The Five Lesbian Brothers create provocative lesbian theater for the masses through the fine feminist art of collaboration.
They are Maureen Angelos, Babs Davy, Dominique Dibbell, Peg Healey and Lisa Kron. The Brothers came together as a theater company in 1989 after performing together in various other combinations at the Obie award winning WOW Cafe Theatre.
Their repertoire includes four full length plays, Voyage to Lesbos, Brave Smiles, The Secretaries and Brides of the Moon, as well as numerous event-specific showstopping acts. The Brother's plays have been produced Off-Broadway and Off-Off Broadway and beyond by New York Theatre Workshop, The Joseph Papp Public Theatre, the WOW Cafe Theatre, Downtown Art Company, Performance Space 122, Dixon Place, La Mama, the Kitchen and the Whitney Museum of American Art at Phillip Morris. They have toured to London, Los Angeles, San Francisco, San Diego, Houston, Columbus, Seattle, Philadelphia, Boston and the deep woods of Michigan. Their plays have also been produced by other companies throughout the United States and, believe it or not, in Zagreb, Croatia.
The Brothers are currently at work on a new play, Oedipus at Palm Springs which will premiere at the New York Theater Workshop, summer 2005 and will tour to Theater Offensive in Boston and Out North in Anchorage, Alaska, dates to be announced.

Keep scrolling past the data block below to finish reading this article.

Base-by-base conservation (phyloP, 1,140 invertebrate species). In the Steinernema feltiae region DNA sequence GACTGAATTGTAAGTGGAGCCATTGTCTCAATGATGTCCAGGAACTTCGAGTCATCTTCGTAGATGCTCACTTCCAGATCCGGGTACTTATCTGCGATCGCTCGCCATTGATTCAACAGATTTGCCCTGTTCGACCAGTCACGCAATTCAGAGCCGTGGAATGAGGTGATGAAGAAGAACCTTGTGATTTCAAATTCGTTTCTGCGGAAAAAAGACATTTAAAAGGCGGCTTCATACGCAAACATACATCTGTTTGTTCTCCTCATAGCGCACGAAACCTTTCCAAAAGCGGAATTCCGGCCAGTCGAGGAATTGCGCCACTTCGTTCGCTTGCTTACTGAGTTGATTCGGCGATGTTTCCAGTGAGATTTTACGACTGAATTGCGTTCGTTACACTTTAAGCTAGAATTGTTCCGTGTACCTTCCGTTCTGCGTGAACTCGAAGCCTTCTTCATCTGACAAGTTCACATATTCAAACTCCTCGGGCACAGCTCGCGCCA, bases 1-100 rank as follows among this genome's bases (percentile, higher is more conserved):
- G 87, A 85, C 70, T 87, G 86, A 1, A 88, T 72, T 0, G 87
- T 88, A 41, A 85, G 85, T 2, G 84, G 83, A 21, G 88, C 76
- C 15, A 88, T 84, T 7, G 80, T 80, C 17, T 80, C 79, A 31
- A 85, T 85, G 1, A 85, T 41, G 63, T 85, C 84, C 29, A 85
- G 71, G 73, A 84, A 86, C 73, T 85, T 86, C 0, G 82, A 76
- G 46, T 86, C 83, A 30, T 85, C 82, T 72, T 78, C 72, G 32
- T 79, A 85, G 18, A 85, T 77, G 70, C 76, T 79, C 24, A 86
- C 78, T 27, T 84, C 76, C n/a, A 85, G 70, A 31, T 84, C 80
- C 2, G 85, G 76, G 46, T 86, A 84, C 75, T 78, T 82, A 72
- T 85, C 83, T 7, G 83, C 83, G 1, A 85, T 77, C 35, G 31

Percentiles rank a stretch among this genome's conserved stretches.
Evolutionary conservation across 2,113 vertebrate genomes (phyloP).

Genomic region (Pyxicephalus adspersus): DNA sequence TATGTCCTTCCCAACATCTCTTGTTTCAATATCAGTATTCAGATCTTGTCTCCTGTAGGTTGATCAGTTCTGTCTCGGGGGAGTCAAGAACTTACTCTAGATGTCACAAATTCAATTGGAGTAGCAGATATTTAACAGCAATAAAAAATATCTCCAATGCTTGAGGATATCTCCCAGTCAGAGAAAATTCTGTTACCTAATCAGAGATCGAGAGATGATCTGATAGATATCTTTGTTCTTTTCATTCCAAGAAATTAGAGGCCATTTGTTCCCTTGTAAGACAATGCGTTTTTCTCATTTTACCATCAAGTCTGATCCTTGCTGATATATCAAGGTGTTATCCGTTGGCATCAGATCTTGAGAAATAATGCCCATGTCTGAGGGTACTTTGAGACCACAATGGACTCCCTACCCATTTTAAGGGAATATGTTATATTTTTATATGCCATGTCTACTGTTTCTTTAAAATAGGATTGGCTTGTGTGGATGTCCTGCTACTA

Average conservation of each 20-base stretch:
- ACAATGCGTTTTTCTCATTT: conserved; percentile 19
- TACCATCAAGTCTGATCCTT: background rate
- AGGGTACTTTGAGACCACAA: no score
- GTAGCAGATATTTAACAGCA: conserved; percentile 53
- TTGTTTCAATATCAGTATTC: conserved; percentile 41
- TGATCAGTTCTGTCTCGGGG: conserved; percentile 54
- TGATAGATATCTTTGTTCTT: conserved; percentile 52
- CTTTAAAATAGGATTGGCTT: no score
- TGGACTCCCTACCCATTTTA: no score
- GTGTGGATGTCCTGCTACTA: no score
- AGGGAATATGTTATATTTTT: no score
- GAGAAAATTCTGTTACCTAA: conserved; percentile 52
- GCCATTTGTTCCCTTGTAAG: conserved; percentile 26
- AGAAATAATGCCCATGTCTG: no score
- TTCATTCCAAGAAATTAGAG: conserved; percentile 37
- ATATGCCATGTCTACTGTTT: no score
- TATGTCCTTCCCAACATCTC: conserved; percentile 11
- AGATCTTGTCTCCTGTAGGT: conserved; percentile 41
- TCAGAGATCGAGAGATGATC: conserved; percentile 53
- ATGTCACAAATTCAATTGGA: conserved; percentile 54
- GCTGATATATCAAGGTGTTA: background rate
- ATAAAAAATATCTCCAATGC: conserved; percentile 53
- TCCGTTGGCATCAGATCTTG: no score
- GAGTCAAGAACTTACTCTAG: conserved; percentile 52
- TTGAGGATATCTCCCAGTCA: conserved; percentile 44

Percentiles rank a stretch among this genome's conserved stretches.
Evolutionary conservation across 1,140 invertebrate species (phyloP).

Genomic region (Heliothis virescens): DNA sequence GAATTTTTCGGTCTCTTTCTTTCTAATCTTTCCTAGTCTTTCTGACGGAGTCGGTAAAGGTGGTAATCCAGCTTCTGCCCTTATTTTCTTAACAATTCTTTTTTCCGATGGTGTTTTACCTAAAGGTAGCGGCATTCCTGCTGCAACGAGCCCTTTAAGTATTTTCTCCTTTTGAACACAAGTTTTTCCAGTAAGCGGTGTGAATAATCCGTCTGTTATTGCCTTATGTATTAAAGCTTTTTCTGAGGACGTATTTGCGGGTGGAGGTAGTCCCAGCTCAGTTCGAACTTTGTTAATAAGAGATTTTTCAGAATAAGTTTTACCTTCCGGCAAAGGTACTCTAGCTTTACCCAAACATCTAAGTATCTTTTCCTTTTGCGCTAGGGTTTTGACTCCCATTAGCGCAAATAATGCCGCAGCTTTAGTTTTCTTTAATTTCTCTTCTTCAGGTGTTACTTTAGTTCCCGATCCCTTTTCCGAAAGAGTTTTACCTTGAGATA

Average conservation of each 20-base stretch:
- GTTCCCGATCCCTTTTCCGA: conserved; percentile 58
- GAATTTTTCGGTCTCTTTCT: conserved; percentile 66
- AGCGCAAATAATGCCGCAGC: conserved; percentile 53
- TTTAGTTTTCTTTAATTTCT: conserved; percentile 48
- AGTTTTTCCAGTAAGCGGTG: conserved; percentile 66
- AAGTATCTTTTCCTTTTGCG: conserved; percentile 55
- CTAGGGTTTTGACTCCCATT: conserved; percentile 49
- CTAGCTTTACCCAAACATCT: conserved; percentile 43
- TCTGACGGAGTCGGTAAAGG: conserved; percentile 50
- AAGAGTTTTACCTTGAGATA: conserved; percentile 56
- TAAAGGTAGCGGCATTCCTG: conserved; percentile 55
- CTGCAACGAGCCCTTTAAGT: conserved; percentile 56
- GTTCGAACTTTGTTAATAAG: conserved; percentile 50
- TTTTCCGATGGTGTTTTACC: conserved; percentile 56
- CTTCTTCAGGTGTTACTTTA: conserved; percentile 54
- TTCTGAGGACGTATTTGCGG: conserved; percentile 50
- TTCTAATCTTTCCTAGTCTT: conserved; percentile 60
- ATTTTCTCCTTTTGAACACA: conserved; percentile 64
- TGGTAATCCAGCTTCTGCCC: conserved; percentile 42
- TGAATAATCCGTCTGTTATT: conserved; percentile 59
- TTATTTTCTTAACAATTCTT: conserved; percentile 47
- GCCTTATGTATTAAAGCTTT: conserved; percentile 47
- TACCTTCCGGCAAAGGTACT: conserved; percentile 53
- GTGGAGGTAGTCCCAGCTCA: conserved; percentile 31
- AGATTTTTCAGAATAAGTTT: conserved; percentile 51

In addition to their theatrical work, the Brothers have also written a book of lesbian humor for Simon and Schuster and three short films for HBO. They were selected, along with Kiki and Herb and Tammy Faye Starlight, to host episodes of "Late Night Out" on the Showtime Network. Their work is taught in theater and queer/feminist studies courses in universities throughout the U.S.
The Brothers are the recipients of a Village Voice Obie Award, a New York Dance and Performance Award ("Bessie"), and a New York Press Award as Best Performance Group.
An anthology of their plays entitled "Five Lesbian Brothers/Four Plays" was published in 2000 by Theatre Communications Group.
"Over our 13-year creative relationship, we have established a synergistic technique in which we build upon each others imaginations as well as synthesizing our relationships with each other and our everyday lives into dramatic material. Our work is drawn from many sources, personal and social and, ultimately it always tackles big themes such as internalized sexism and homophobia, the corrupting influence of corporate culture, sexual obsession... We bring our trademark sense of humor to whatever subject we examine. We are equitable in our parody, skewering homosexuals and feminism with the same vigor we apply to mainstream culture. While not overtly political, our work becomes political before an audience because it is made based our perspective and the assumptions we hold as lesbians and women who are outside the mainstream culture, and even (sad to say) outside the mainstream theater culture. It is further made so by the nature of its collaborative creation which has its roots in feminist collective ideals although the result are most often strikingly "politically incorrect".